But what made matters much worse, the same theology prevented the Muslims from coming to terms with reality in moments of defeat. They refused to renounce their claim to ill-gotten gains, and tended to become ever more fanatical and frantic in their efforts to recover what they were made to disgorge. The theology had laid down that Allah had mandated the whole world to the millat, and entrusted all its wealth and population to the custody of Islam. How could Allah wish otherwise? Every setback had, therefore, to be interpreted and proclaimed as due to a temporary estrangement of Allah simply because the millat had turned away from practising the pieties prescribed by the Prophet and the first four caliphs. The millat had only to return to those old mores, and Allah would restore to it whatever he had taken away in a fit of wrath. As the millat could not live without Allah, Allah also could not maintain himself without the millat. That is how the argument runs in commentary after commentary on the Quran and the Hadis. That is why the millat has alternated between a riotous living at other people’s expense, and an equally riotous return to piety.
The Piety of Islam
There are many myths afloat about the piety of early Islam, particularly among those Hindus who want to prove that Islam is as good a religion as their own. Many people get impressed by the piety exhibited and exhorted by the Mullah and the Sufi. They do not know that Islamic piety has always been an inherent function of Islamic fanaticism. The more pious a Muslim, the more dangerous he becomes for his fellow human beings. It was the piety of Islam which made its swordsmen behave as they did, both in victory and defeat. It was the piety of Islam which installed the Mullah and the Sufi at the centre of the millat, and enabled them to control its mind as well as its heart.
When the armies of Islam rode roughshod over the Hindu homeland, the swordsman of Islam was very likely to relax and retreat from callous carnage after some time. He was likely to get satiated after the first few rounds of slaughter and pillage, or feel some sympathy for fellow human beings, or balk at the destruction of beautiful temples and monasteries, or turn away from burning the sacred and secular literature of non-Muslims, or acquire respect for the spirituality and culture of a people who had behaved so differently from his own comrades-in-arms. It was the Mullah and the Sufi who would not let him relax. They threatened him with hell if he tried to turn away from the work assigned by Allah. The more heinous the crimes which a Muslim monarch or mercenary committed, the higher the place in heaven which the Mullah and the Sufi reserved for him. The greater the slaughter and rapine in which a Muslim army indulged, the more plentiful the wines and houris which were promised to the ghazis.
But the sweep of the sword of Islam could not continue for ever. The Hindus who had been caught unprepared for this sort of ‘religion’ and this sort of ‘heroism’, were not made of clay. They organized a resistance for many years, and finally mounted a counter-attack. The swordsman of Islam was a mortal man in spite of all the praises which Muslim historians and poets had heaped upon him for his invincibility. He fell back as soon as he came in contact with equally sharp or superior steel, then threw away his sword, and finally accepted defeat. It was the Mullah and the Sufi who refused to get reconciled to the new reality. They compiled some more commentaries on the Quran and the Hadis and called upon the millat to conquer India once again. This time the claim was advanced on no better a basis than the right acquired from an earlier ‘conquest’.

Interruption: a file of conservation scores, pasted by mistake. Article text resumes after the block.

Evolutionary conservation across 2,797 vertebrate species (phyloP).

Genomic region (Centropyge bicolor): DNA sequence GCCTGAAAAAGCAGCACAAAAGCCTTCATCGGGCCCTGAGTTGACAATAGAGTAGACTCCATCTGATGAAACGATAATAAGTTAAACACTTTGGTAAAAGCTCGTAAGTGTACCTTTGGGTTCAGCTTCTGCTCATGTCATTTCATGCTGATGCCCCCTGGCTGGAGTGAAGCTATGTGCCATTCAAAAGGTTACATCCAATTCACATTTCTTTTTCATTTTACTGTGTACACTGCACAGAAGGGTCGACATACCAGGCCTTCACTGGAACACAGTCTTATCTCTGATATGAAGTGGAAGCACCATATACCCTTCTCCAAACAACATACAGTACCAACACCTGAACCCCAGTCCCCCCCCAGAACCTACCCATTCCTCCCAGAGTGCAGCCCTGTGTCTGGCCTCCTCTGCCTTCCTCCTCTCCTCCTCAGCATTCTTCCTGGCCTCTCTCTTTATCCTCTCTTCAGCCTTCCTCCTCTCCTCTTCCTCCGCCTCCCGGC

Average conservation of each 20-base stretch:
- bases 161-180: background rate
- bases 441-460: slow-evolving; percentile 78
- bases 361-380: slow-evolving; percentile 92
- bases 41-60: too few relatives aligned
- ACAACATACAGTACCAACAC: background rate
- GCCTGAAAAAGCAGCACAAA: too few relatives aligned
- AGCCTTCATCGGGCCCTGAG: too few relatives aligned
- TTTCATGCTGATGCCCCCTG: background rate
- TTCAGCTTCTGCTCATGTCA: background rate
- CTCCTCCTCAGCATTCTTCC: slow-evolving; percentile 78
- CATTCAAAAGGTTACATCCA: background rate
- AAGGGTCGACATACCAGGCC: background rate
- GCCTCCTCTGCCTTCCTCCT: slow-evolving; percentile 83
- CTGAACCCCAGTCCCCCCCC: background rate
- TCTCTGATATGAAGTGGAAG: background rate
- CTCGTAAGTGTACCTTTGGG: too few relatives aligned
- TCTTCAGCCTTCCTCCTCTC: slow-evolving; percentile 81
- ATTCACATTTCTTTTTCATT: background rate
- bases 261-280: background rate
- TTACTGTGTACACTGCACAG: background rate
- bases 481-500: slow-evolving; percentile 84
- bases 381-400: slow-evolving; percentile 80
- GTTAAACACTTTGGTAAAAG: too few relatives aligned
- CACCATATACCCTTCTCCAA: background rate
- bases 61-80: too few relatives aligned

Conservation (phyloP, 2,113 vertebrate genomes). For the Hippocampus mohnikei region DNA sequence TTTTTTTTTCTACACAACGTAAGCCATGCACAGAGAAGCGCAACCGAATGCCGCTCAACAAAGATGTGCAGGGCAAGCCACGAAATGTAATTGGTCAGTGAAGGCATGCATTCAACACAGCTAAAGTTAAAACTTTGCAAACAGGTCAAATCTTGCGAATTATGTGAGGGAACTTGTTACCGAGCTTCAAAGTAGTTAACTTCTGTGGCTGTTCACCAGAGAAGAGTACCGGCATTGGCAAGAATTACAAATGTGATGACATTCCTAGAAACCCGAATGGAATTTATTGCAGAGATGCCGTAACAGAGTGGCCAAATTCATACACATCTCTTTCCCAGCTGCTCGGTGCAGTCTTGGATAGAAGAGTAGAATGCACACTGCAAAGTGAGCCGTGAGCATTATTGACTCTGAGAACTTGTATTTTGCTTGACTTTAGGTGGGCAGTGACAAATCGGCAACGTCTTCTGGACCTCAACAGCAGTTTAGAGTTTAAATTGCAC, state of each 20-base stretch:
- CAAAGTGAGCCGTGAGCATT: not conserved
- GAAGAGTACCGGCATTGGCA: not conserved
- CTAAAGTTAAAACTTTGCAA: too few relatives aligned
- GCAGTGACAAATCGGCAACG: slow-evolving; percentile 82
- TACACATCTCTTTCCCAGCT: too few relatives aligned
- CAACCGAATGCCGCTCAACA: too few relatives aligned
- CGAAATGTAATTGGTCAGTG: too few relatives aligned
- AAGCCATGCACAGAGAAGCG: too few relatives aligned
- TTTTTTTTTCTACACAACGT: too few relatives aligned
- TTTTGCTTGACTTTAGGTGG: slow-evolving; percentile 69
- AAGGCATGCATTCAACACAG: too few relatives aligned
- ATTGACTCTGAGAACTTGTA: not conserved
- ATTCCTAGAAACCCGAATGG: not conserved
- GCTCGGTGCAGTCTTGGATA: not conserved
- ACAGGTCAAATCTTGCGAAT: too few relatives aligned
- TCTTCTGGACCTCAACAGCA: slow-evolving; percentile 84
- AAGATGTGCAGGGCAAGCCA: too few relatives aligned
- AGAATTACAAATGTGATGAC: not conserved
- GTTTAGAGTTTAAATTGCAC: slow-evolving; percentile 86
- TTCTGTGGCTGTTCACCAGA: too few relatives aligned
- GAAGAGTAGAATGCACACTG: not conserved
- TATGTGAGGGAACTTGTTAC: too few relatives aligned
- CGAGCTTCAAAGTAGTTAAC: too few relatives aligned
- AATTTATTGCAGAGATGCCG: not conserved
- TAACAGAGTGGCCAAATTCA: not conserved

Ever since, the Mullah has sedulously maintained and spread the myth of a Muslim empire in India which was ‘stolen slyly’ by the ‘wily’ British. As an after-thought, he adds that Islam has a message for India and that its ‘spiritual mission’ in India is still unfulfilled. Shri Seshadri has quoted a passage from the preface to F.K. Khan Durrani’s Meaning of Pakistan which reveals the mind of the Mullah. It says: ‘There is not an inch of the soil of India which our forefathers did not once purchase with blood. We cannot be false to the blood of our forefathers. India, the whole of it, is therefore our heritage and it must be reconquered for Islam. Expansion in the spiritual sense in an inherent necessity of our faith and implies no hatred or enmity towards the Hindus. Rather the reverse. Our ultimate ideal should be the unification of India, spiritually and politically, under the banner of Islam. The final salvation of India is not otherwise possible.’4 Perversity loses all limits once the human mind passes under the spell of Islam. India is to be enslaved again for the ‘spiritual salvation’ of Hindu society!